SAC Investigation 'Ongoing,' Bharara Says

Aug 8 2013 | 1:09pm ET

Even after a criminal insider-trading indictment, the federal government is continuing its probe into SAC Capital Advisors and founder Steven Cohen.

Manhattan U.S. Attorney Preet Bharara told CBS's Charlie Rose that his office hadn't given up on more charges or more defendants, including Cohen. Asked directly by Rose whether he had enough evidence to charge Cohen, Bharara said, "The investigation is ongoing. It is not closed. And at this point, we indicted the hedge fund as I said, at the time that we announced the case, because of the degree and nature and scope of the misconduct that had gone on there for a number of years as laid out in great detail."

Meanwhile, Bharara's office is seeking to keep Cohen's hands off the Securities and Exchange Commission's evidence against him. The SEC has sued Cohen for failure to supervise his employees.

Prosecutors have asked an administrative law judge to stay the SEC's case against Cohen until the criminal case against SAC runs its course. The SEC is not opposed to the delay, and neither is Cohen—provided that the SEC turn over the evidence in its possession in the meantime.

Waiting until after the criminal case concludes would leave Cohen's lawyers with too little time to review the documents, which they say are five times as voluminous as the evidence in the criminal case.

"Both arguments are incorrect," Assistant U.S. Attorney Antonia Apps wrote in a court filing. "The U.S. Attorney respectfully submits that the public interest would best be served by staying the administrative proceeding pending prosecution of the related criminal cases."

Apps added that Cohen "is mistaken about the quantity of data in the U.S. Attorney's possession," and that his lawyers "will receive largely the same document discovery through the criminal case against the SAC entity defendants that they would receive from the Commission as part of its document production."

Cohen isn't the only one fighting for a sneak peak at the SEC's case against him. Lawyers for Michael Steinberg, one of the SAC managers facing trial on insider-trading charges, have asked a court to allow them access to witnesses in the SEC's parallel civil case against him. Steinberg's criminal trial is set to begin on Nov. 18.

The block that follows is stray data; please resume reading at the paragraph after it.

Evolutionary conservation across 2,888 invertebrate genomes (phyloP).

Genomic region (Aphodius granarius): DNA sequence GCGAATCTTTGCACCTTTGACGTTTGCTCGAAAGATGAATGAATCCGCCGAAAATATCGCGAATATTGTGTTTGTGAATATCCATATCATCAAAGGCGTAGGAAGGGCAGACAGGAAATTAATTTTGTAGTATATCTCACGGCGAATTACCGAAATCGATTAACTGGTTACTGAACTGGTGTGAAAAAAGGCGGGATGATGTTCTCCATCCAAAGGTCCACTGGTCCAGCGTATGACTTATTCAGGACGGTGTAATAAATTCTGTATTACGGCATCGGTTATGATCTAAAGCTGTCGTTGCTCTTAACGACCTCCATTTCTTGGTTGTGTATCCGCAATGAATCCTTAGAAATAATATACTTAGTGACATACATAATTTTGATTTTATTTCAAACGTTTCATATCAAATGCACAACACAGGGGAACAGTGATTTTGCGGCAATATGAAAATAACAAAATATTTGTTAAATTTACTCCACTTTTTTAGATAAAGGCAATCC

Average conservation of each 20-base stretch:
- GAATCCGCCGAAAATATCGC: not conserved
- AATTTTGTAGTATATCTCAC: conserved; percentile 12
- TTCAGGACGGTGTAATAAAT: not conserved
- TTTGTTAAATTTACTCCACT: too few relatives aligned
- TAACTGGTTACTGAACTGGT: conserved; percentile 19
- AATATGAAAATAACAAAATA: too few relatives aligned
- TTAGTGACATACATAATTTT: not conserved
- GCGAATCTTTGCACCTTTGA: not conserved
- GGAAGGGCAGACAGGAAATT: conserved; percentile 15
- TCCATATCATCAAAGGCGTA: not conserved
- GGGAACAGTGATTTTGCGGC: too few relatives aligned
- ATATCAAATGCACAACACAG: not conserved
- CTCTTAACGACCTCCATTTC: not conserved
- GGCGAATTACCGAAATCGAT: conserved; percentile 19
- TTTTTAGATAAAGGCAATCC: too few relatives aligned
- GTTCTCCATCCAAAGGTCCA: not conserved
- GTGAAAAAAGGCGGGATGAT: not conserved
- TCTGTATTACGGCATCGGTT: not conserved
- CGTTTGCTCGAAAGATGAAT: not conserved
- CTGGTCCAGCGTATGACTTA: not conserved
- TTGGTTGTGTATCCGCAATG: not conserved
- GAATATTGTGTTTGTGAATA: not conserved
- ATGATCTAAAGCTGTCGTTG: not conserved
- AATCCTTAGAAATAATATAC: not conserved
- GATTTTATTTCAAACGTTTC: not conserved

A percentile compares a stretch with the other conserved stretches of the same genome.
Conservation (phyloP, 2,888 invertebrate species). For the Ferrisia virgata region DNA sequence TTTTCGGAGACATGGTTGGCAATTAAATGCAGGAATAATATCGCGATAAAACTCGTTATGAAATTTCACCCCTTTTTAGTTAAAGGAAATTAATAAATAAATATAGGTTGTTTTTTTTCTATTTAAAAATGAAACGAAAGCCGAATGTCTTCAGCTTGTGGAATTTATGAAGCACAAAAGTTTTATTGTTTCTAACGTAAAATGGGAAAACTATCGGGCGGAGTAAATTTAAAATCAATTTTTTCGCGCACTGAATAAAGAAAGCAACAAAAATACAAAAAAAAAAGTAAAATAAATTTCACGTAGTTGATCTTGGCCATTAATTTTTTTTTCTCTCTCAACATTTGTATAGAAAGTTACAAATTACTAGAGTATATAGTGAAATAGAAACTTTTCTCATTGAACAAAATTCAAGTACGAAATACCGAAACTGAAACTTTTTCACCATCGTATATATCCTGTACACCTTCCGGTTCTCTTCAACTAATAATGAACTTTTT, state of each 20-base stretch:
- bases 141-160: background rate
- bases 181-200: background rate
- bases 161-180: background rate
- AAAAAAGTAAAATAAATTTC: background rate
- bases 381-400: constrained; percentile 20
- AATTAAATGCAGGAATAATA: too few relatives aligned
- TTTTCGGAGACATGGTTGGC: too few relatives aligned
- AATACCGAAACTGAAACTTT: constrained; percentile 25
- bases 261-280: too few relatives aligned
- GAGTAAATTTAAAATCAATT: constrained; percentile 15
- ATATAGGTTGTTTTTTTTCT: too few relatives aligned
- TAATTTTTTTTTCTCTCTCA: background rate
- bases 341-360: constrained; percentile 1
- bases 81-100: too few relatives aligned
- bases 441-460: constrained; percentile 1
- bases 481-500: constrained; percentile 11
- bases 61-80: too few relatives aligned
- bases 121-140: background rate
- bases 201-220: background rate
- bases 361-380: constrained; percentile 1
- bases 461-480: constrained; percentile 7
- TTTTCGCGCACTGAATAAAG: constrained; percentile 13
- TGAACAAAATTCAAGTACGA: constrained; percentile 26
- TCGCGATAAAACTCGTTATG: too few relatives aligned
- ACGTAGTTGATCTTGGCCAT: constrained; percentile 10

Barry Berke wrote, "even if Mr. Steinberg could complete all of his civil discovery after his criminal trial, that does not mean that he should be compelled to do so." Berke said he wants to depose "three narrow sets" of witnesses in the SEC case, including the cooperating witnesses who testified in the related case against former hedge fund managers Todd Newman and Anthony Chiasson, even if prosecutors don't call them at the criminal trial.


In Depth

Why Ponzi Schemes Work: An In-Depth Look At The Allen Stanford Fraud

Dec 21 2014 | 10:30am ET

Texan Allen Stanford first appeared on the radars of financial regulators in 1997...

Lifestyle

Cooper-Hohn Won't Contest Divorce Settlement

Dec 18 2014 | 9:51am ET

The ex-wife of hedge fund billionaire Christopher Hohn will not contest a divorce...

Guest Contributor

Alternative Investment Funds Face A Communications Imperative

Dec 19 2014 | 6:10am ET

A handful of the top alternative investment firms on both sides of the Atlantic...

 

Sponsored Content

Editor's Note

    Guidelines for Guest Articles

    Oct 22 2014 | 9:46am ET

    We are always looking for guest articles from hedge fund managers and buy-side firms.

    If you are interested in submitting a contributed piece for possible publication on FINalternatives, please take a look at the specs. Read more…

 

Futures Magazine

December 2014 Cover

Futures 2014 person of the year

Jeff Sprecher was simply looking for a platform to trade energies when launching ICE 14 years ago but it has grown to reach the pinnacle of both the listed futures and equities world.

The Alpha Pages

TAP July/August 2014 Cover

The Alpha Pages Interview: Senator Rand Paul

Senator Paul sat down in the debut series of the Alpha Pages Interview to discuss the broken tax code, regulation surrounding Bitcoin, and his plans for the 2016 Presidential election.